Festive season road fatalities: passengers worst affected

 

Statistics on the number of crashes and road fatalities in South African for the 2018/2019 festive season were released today. There was a 5.6% increase in the death toll compared to the same period last year. At the press briefing, the Transport Minister, Dr Blade Nzimande, provided a number of reasons for the high death toll including drinking and driving, recklessness and negligence such as unsafe overtaking, distraction, fatigue, unroadworthy vehicles and stray animals.

 

The managing director of MasterDrive, Eugene Herbert, says it is noteworthy that the highest number of road fatalities occurred amongst passengers. “While there are various reasons for this, now is a good time to also consider the role of passengers in ensuring they make it to their destination safely. The misconception that only front passengers need to wear a seatbelt persists. Every passenger needs to make a point to wear their safety belt and drivers should also ensure everyone is wearing a seatbelt before even starting the car.

 

“Passengers also need to play their role in assisting the driver. This is as a second set of eyes, reducing distractions for the driver or ensuring regular breaks. If passengers are not confident in their driver’s driving, rather express concern than lose your life. Road safety is the responsibility of every road user and must be a high priority for all.”

 

Additionally, Nzimande was also concerned about the number of crashes involving buses and taxis. “Bus and other public transport drivers are responsible for hundreds of lives. Yet, they face many more challenges than the average motorist. For this reason, MasterDrive is focusing their attention on this sector with their new MasterBus programme in the coming year.”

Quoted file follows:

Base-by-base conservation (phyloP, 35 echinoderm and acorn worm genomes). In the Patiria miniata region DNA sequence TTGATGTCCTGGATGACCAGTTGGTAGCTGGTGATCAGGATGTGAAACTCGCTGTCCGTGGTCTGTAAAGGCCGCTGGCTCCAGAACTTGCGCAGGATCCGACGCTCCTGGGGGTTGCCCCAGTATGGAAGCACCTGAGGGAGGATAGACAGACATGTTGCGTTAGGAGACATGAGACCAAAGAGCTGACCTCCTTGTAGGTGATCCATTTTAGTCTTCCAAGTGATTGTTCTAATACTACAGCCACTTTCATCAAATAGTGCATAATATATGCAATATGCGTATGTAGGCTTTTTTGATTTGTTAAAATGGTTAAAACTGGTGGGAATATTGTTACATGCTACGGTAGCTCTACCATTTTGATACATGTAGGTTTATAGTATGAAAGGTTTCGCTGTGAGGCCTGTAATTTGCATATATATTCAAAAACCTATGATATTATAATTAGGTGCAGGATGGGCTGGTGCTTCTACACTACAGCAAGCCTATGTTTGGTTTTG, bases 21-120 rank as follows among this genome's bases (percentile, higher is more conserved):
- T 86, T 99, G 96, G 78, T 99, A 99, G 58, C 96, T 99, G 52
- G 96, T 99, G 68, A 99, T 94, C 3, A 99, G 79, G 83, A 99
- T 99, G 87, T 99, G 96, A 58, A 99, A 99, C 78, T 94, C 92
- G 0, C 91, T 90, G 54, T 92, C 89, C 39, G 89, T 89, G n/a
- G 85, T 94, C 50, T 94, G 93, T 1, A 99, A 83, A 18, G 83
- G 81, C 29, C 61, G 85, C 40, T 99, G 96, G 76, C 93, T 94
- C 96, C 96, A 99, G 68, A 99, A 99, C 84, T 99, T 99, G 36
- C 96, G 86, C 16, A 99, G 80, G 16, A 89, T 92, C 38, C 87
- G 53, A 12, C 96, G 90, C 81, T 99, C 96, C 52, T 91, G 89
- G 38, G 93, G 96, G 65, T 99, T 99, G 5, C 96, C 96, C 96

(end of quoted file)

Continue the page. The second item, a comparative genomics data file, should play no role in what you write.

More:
Once again reckless driving is playing a major role in the high number of road fatalities. “We repeatedly stress the importance of each driver accepting responsibility for their own role in the state of our roads. Until each organisation and person commits to obeying the laws of the road, driving courteously and puts genuine effort into becoming a safe driver, we are unlikely to ever see any real and consistent change to these statistics.

 

“It is a pity that we have regressed from the improvements seen last year. It is even more tragic that there will be a negative affect so many lives following this festive season. Our thoughts and condolences go out to every person who lost a loved one,” says Herbert.

 

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